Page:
Mr. and Mrs. Lyle Mowlds and son Robert, 896 S. State St., Dover, Del.-106th MP

Mr. Robert Stack, 463 Broadway, Westwood, N. J.—A Co. 81st Engr.

Mr. Jack Middleton, 17 Kensington Rd., Madison, N.J. – 106th Signal

Mr. Austin L. Byrd, Jr., and friend, Miss Myrtle Dalius, 502 Knottingham Rd., Baltimore 29, Md. —A Bat. 589th

Dr. and Mrs. Michael Connelly, 485 Columbia St., Sharon, Pa.-589 FABN

Mr. Harry Leezcr, 238 East Poplar, York, Pa. - 106th MP

Mr. and Mrs. Robert Kelly and daughter Sue, 846 Lake Pointe, Grosse Pointe Park 30, Mich. - 423 Service Co.

Mr. and Mrs. Ben Hagman and son Gary, 305 West Josephine St., Weatherford, Texas – S-3 Div.

Mr. and Mrs. Robert Howell, 265 Colket Lane, Wayne, Pa.-424 Service Co.

Mr. Samuel Cariano. 6632 Washington Drive, Oath Church. Va.—Div. HQ.

Mr. Thomas Dorosky, Mt. Airy Road, Trucksville, R. D. 1, Pa.-596 Field Art.

Col. and Mrs. William Manahan, Blue Ridge Summit, Pa.-806 Ord. Co.

Mr. and Mrs. Francis J. Maloney and two children, 231 Wolf St., Phila., Pa.-592 FA Bn. Serv. Btry.

Mr. and Mrs. Clifford Perras and Sons Clifford and John, Nedeau, Mich.-424th Inf. Co. H

Mr. and Mrs. Sal Bulla and daughter Rosanne, 2045 Mapes Ave., Bronx, N. Y.-424th Inf. Co. H

Gen. and Mrs. Alan Jones, 3532 Quebec St., Washington. D. C.—Div. HQ.

Mr. Albert Falkner and sister Mary Lou Falkner, 17 Spokane Villa, Pontiac. Mich.—At. 423 Rd.

Anna Dulebohn, 1827 N. 2nd St., Harrisburg, Pa., Mother of PFC Harold E. Witmer (killed in action)

Col. and Mrs. Robert Stout, 248 Monterey Ave., Pelham, N. Y.—G-2 Div. HQ.

Mr. and Mrs. Theodore Lada, 1044 Liberty, Lincoln Park, Mich.—Co. L 424

Mr. James Wells, Hephzibah, Georgia-81st Engr. Bn. Co. C

Mr. and Mrs. Joseph DeChiara, 205 Etna St., Brooklyn, N.Y.

Mr. and Mrs. Leonard Koplin, 909 Melrose Ave., Phila. 26, Pa.—Div. Hq. Finance

Mr. and Mrs. Fred Pilkington, 221 Walton St., W. Hempstead, L.I., N. Y.—Regt. Hq. 422

Mr. and Mrs. Charles Walsh, R.F.D. 1, Haddonfield, N. J.-592 Art.

Mr. W. Rosenkoetter, 15647 Hanover, Allen Park. Mich.—H 424

 

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Dr. and Mrs. Gaylord Freidline and daughter, 217 Claremont St., Ashland, 0.-423

Mr. Jack Gillespie, 19807 Murray Hill, Detroit, 35, Mich.-422 C

Mr. Jack Williams. 434 Teece Ave., Pittsburgh, Pa.-422 C

Mr. and Mrs. Bruce Glen, 10 Ferry Rd., Morrisville, N. J.—Div. HQ.

Mr. and Mrs. Louis Rossi, Jr., 1208-50 N. Bergen, N. J.—H Co. 424

Mr. and Mrs. Richard Gridler, 101 Orchard Ave., Scottsdale, Pa.—Hq. Btry.

Mr. and Mrs. L. F. White, 1128 N. Cherry St., Wheaton, Ill.—Cannon 424

Mr. and Mrs. Charles Kalal, 3708 Morton Ave., Brookfield, Ill. – Cannon Co. 424

Mr. and Mrs. John Kraljic and children John and Frankie, 19 Caffrey Ave., Bethpage, L.I., N. Y.

Mr. Joseph Ansel, Chalfont, Pa.

Mr. Thomas Pritchette, 308 N. 8th St., Phila., Pa.-423

Mr. and Mrs. David Brumaghin, S-115 Westview Ave., Paramus, N. J.—C 81 Engr.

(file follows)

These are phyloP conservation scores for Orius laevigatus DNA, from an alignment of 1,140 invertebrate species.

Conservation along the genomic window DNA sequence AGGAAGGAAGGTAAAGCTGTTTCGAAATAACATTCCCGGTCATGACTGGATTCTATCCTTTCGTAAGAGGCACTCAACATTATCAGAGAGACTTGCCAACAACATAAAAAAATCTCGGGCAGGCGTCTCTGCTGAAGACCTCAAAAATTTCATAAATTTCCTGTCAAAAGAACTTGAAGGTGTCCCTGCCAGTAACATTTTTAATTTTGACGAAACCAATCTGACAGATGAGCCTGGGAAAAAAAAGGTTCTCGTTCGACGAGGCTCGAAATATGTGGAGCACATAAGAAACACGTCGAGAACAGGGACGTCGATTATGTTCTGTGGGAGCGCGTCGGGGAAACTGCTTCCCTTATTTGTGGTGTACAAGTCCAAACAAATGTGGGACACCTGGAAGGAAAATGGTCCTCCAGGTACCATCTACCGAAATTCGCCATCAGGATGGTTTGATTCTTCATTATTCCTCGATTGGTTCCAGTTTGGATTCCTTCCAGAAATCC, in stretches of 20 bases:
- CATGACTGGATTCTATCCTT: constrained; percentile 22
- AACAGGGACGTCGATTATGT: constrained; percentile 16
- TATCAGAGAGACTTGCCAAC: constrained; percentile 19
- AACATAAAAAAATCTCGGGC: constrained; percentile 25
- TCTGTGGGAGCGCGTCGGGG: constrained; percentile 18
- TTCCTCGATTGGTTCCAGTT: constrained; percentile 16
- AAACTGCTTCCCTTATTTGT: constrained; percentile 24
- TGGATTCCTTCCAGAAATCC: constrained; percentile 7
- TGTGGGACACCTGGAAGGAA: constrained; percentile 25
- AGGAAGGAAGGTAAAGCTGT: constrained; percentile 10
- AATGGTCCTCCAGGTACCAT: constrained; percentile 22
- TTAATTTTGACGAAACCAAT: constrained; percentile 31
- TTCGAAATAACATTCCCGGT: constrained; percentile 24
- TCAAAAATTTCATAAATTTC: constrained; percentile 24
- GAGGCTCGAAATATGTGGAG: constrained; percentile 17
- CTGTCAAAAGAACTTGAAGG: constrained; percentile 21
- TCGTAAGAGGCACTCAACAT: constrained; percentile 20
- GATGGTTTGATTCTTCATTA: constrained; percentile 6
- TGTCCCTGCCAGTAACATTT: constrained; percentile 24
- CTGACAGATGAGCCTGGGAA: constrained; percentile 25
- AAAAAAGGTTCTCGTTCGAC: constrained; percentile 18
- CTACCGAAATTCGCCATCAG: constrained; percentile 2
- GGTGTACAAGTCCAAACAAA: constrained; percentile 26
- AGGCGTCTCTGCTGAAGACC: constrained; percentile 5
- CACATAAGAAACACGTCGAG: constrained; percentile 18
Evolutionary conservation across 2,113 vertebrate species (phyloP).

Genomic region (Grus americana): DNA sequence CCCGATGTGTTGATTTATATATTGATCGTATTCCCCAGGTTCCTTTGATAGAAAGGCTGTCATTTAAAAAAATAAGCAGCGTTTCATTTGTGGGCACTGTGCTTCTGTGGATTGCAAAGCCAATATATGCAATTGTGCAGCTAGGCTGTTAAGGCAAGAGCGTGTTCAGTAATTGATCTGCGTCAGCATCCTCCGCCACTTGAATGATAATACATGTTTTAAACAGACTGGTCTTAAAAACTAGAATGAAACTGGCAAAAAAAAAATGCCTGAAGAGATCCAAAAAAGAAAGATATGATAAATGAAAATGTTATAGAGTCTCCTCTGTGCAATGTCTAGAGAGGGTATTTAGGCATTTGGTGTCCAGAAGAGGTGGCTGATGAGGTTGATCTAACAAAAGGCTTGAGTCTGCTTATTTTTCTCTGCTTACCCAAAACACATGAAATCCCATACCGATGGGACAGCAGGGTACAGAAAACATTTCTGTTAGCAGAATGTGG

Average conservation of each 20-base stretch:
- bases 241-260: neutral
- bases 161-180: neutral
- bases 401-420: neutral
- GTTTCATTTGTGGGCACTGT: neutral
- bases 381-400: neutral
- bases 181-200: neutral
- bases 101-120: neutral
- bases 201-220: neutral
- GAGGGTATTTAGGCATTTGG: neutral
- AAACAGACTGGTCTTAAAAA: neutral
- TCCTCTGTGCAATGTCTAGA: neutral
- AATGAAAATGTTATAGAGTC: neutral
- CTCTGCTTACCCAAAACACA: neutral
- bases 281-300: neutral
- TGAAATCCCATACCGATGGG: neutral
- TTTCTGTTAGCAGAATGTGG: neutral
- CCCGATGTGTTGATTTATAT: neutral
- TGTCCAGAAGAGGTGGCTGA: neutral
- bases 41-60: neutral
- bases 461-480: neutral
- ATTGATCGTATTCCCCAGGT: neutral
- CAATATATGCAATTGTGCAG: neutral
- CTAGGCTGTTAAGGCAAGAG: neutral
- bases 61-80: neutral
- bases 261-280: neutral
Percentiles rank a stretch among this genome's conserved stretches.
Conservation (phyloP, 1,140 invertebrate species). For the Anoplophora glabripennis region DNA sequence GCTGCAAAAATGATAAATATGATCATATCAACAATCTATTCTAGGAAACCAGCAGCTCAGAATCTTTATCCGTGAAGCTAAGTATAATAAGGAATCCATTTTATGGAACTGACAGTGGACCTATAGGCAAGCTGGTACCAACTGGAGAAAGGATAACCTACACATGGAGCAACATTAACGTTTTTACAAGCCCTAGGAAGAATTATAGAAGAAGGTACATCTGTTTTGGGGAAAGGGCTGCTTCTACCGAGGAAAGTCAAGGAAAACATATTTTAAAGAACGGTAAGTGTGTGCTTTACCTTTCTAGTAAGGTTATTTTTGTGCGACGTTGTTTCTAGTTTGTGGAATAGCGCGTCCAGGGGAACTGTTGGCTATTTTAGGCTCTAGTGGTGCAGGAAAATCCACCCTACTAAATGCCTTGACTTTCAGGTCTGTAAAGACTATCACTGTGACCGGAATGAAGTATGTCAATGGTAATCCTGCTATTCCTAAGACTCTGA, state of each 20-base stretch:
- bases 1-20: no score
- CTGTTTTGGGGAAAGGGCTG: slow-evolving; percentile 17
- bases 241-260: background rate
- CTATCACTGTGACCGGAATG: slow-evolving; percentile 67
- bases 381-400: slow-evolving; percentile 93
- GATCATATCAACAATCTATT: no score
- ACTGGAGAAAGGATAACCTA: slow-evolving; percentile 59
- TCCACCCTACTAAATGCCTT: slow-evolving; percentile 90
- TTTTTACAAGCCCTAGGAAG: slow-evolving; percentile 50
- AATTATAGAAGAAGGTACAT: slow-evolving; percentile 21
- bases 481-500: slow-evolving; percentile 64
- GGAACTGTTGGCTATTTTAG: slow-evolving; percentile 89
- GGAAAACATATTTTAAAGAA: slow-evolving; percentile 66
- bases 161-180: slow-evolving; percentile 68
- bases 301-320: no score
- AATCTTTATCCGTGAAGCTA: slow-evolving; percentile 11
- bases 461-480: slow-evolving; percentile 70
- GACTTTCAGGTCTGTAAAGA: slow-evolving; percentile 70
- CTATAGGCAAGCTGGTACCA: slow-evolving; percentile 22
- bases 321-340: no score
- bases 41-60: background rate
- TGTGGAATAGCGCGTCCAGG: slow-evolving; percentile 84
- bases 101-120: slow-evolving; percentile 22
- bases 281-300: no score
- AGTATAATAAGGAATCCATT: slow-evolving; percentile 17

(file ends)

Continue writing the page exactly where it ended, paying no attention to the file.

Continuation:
Mr. M. W. Lewis, 33 Hopper, Waldwick, N. J. —Co. B 81st

Mr. and Mrs. Harry Alberson, 312 S. 6th St., Darby, Pa. – H 422

Mr. and Mrs. G. J. Faber and daughter, 37 Woodside Ave., Midland Park, N. J.

Mr. and Mrs. John Caporale, 266 S. Logan Ave., Audubon, N. J. (Son killed in action with 106th)

Mr. Edward Wisnicwske, 42 Stanton, Phila., Pa. —424 Med.

Mr. Edward Fielding, 758 Grove Ave., Johnstown, Pa. – C 424

Total attendance 122 (61 men, 43 ladies and 18 young people)

 

Chaplain's Message

     The Congress of the United State in 1952 passed a resolution directing the President to proclaim each year a National Day of Prayer. Accordingly, for this year, Wednesday, October 1, has been designated. The President asked that people of all faiths should pray for a just and durable peace under the guiding hand of Almighty God. He stated that we have a continuing need of the wisdom and strength that comes from God, and we shall always find our highest satisfaction in a steadfast purpose to know and do His will.

     In ancient days, the prophet Daniel, when thrown to the lions, the three Hebrew youths confined to the fiery furnace, Jesus of Nazareth tempted by the Devil in the wilderness, all received thru prayer the wisdom and the strength to rise above the crises of their days. In more recent times, Washington, at Valley Forge, beset by cold, hunger, untold privations, was enabled by prayer to overcome despair and so lead his ill-equipped men to ultimate victory.

     Who of us can forget the picture of The Four Chaplains standing together united in prayer on the deck of the Dorchester as she went to her watery grave?

     From personal experience, many can attest to the power of prayer in those dark December days of 1944 and the months that followed so that from day to day, experience, to experience, they were sustained, filled with hope, strength of mind and inner peace.

     These days of atomic experimentation, nuclear explosions, rumors and threats of wars, demand of us the wisdom and strength that can come only from God.

     Not from fear nor selfishness nor pride should we pray; rather in humility, sincerely desiring to know and to do from day to day God's will as He reveals it to us, strengthened by faith, His power and grace. So, on this National Day of Prayer, if at no time, may we join our fellowmen in petitioning that God's grace and the strength and wisdom He supplies may be upon us in our efforts to know and do His will.

     "I delight to do thy will, O my God: thy law is within my heart." — Psalm 40:8 John T. Loveless, Jr.

Chaplain

 

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Memorial Service